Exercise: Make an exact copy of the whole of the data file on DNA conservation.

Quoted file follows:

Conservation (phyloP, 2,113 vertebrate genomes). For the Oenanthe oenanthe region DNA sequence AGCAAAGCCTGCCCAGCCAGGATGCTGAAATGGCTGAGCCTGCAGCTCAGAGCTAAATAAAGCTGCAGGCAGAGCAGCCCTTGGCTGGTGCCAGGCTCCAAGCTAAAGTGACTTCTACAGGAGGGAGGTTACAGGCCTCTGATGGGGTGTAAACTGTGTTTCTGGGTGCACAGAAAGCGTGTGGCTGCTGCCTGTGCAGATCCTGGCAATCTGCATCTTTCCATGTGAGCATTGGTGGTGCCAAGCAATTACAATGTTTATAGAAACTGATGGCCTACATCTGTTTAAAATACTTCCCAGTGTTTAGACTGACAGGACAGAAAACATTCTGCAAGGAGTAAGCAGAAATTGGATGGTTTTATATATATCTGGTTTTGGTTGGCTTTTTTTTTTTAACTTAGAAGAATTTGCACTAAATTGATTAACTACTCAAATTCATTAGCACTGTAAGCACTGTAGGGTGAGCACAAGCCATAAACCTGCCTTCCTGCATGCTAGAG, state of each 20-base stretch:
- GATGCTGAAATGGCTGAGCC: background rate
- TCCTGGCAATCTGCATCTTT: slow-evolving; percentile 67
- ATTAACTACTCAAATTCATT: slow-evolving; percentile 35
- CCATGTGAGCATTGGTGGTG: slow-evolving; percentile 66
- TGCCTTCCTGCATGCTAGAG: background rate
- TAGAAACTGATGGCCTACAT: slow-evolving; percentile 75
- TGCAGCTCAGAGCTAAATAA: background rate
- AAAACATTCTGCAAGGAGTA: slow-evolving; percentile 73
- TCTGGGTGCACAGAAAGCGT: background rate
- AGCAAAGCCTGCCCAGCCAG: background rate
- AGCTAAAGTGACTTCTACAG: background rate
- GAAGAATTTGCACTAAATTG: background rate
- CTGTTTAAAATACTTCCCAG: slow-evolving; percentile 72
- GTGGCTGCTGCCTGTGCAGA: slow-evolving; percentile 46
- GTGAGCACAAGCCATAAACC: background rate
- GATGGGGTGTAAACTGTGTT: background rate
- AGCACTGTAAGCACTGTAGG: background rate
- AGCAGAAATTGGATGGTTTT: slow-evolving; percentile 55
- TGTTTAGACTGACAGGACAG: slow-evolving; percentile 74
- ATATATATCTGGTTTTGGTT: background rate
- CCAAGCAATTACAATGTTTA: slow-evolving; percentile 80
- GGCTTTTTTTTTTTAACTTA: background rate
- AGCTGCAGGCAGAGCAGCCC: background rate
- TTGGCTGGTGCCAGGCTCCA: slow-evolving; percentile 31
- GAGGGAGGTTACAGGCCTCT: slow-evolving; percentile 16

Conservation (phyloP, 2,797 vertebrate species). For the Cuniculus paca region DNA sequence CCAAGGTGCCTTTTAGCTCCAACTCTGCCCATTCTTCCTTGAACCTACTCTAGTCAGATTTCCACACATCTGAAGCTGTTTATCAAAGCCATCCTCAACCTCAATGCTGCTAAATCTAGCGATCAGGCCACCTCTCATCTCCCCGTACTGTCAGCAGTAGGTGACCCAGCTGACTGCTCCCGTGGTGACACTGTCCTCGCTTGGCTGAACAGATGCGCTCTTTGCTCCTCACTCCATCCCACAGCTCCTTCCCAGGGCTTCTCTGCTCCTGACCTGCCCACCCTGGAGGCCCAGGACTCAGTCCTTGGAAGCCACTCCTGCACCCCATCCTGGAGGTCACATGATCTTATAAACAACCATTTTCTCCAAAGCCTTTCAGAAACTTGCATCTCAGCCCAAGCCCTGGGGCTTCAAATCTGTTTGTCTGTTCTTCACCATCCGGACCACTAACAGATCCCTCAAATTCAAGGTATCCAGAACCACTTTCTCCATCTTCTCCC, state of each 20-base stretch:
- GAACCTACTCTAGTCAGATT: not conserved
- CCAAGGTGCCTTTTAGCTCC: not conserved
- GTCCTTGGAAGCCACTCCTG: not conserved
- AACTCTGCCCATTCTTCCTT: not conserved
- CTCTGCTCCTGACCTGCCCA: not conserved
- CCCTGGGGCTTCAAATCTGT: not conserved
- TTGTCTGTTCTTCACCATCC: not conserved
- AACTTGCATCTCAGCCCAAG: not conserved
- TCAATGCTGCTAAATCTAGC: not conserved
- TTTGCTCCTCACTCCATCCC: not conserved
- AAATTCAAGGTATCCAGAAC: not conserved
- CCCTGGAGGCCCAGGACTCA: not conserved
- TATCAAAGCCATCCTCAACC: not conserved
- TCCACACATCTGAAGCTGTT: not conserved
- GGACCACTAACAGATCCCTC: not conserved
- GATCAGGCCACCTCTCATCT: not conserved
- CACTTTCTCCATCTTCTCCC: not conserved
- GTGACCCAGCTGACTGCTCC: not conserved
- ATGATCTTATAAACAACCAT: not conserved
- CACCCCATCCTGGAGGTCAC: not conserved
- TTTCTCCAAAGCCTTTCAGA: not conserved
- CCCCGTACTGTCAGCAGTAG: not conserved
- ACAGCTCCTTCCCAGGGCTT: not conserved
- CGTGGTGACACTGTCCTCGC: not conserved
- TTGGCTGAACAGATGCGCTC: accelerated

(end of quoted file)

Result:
Conservation (phyloP, 2,113 vertebrate genomes). For the Oenanthe oenanthe region DNA sequence AGCAAAGCCTGCCCAGCCAGGATGCTGAAATGGCTGAGCCTGCAGCTCAGAGCTAAATAAAGCTGCAGGCAGAGCAGCCCTTGGCTGGTGCCAGGCTCCAAGCTAAAGTGACTTCTACAGGAGGGAGGTTACAGGCCTCTGATGGGGTGTAAACTGTGTTTCTGGGTGCACAGAAAGCGTGTGGCTGCTGCCTGTGCAGATCCTGGCAATCTGCATCTTTCCATGTGAGCATTGGTGGTGCCAAGCAATTACAATGTTTATAGAAACTGATGGCCTACATCTGTTTAAAATACTTCCCAGTGTTTAGACTGACAGGACAGAAAACATTCTGCAAGGAGTAAGCAGAAATTGGATGGTTTTATATATATCTGGTTTTGGTTGGCTTTTTTTTTTTAACTTAGAAGAATTTGCACTAAATTGATTAACTACTCAAATTCATTAGCACTGTAAGCACTGTAGGGTGAGCACAAGCCATAAACCTGCCTTCCTGCATGCTAGAG, state of each 20-base stretch:
- GATGCTGAAATGGCTGAGCC: background rate
- TCCTGGCAATCTGCATCTTT: slow-evolving; percentile 67
- ATTAACTACTCAAATTCATT: slow-evolving; percentile 35
- CCATGTGAGCATTGGTGGTG: slow-evolving; percentile 66
- TGCCTTCCTGCATGCTAGAG: background rate
- TAGAAACTGATGGCCTACAT: slow-evolving; percentile 75
- TGCAGCTCAGAGCTAAATAA: background rate
- AAAACATTCTGCAAGGAGTA: slow-evolving; percentile 73
- TCTGGGTGCACAGAAAGCGT: background rate
- AGCAAAGCCTGCCCAGCCAG: background rate
- AGCTAAAGTGACTTCTACAG: background rate
- GAAGAATTTGCACTAAATTG: background rate
- CTGTTTAAAATACTTCCCAG: slow-evolving; percentile 72
- GTGGCTGCTGCCTGTGCAGA: slow-evolving; percentile 46
- GTGAGCACAAGCCATAAACC: background rate
- GATGGGGTGTAAACTGTGTT: background rate
- AGCACTGTAAGCACTGTAGG: background rate
- AGCAGAAATTGGATGGTTTT: slow-evolving; percentile 55
- TGTTTAGACTGACAGGACAG: slow-evolving; percentile 74
- ATATATATCTGGTTTTGGTT: background rate
- CCAAGCAATTACAATGTTTA: slow-evolving; percentile 80
- GGCTTTTTTTTTTTAACTTA: background rate
- AGCTGCAGGCAGAGCAGCCC: background rate
- TTGGCTGGTGCCAGGCTCCA: slow-evolving; percentile 31
- GAGGGAGGTTACAGGCCTCT: slow-evolving; percentile 16

Conservation (phyloP, 2,797 vertebrate species). For the Cuniculus paca region DNA sequence CCAAGGTGCCTTTTAGCTCCAACTCTGCCCATTCTTCCTTGAACCTACTCTAGTCAGATTTCCACACATCTGAAGCTGTTTATCAAAGCCATCCTCAACCTCAATGCTGCTAAATCTAGCGATCAGGCCACCTCTCATCTCCCCGTACTGTCAGCAGTAGGTGACCCAGCTGACTGCTCCCGTGGTGACACTGTCCTCGCTTGGCTGAACAGATGCGCTCTTTGCTCCTCACTCCATCCCACAGCTCCTTCCCAGGGCTTCTCTGCTCCTGACCTGCCCACCCTGGAGGCCCAGGACTCAGTCCTTGGAAGCCACTCCTGCACCCCATCCTGGAGGTCACATGATCTTATAAACAACCATTTTCTCCAAAGCCTTTCAGAAACTTGCATCTCAGCCCAAGCCCTGGGGCTTCAAATCTGTTTGTCTGTTCTTCACCATCCGGACCACTAACAGATCCCTCAAATTCAAGGTATCCAGAACCACTTTCTCCATCTTCTCCC, state of each 20-base stretch:
- GAACCTACTCTAGTCAGATT: not conserved
- CCAAGGTGCCTTTTAGCTCC: not conserved
- GTCCTTGGAAGCCACTCCTG: not conserved
- AACTCTGCCCATTCTTCCTT: not conserved
- CTCTGCTCCTGACCTGCCCA: not conserved
- CCCTGGGGCTTCAAATCTGT: not conserved
- TTGTCTGTTCTTCACCATCC: not conserved
- AACTTGCATCTCAGCCCAAG: not conserved
- TCAATGCTGCTAAATCTAGC: not conserved
- TTTGCTCCTCACTCCATCCC: not conserved
- AAATTCAAGGTATCCAGAAC: not conserved
- CCCTGGAGGCCCAGGACTCA: not conserved
- TATCAAAGCCATCCTCAACC: not conserved
- TCCACACATCTGAAGCTGTT: not conserved
- GGACCACTAACAGATCCCTC: not conserved
- GATCAGGCCACCTCTCATCT: not conserved
- CACTTTCTCCATCTTCTCCC: not conserved
- GTGACCCAGCTGACTGCTCC: not conserved
- ATGATCTTATAAACAACCAT: not conserved
- CACCCCATCCTGGAGGTCAC: not conserved
- TTTCTCCAAAGCCTTTCAGA: not conserved
- CCCCGTACTGTCAGCAGTAG: not conserved
- ACAGCTCCTTCCCAGGGCTT: not conserved
- CGTGGTGACACTGTCCTCGC: not conserved
- TTGGCTGAACAGATGCGCTC: accelerated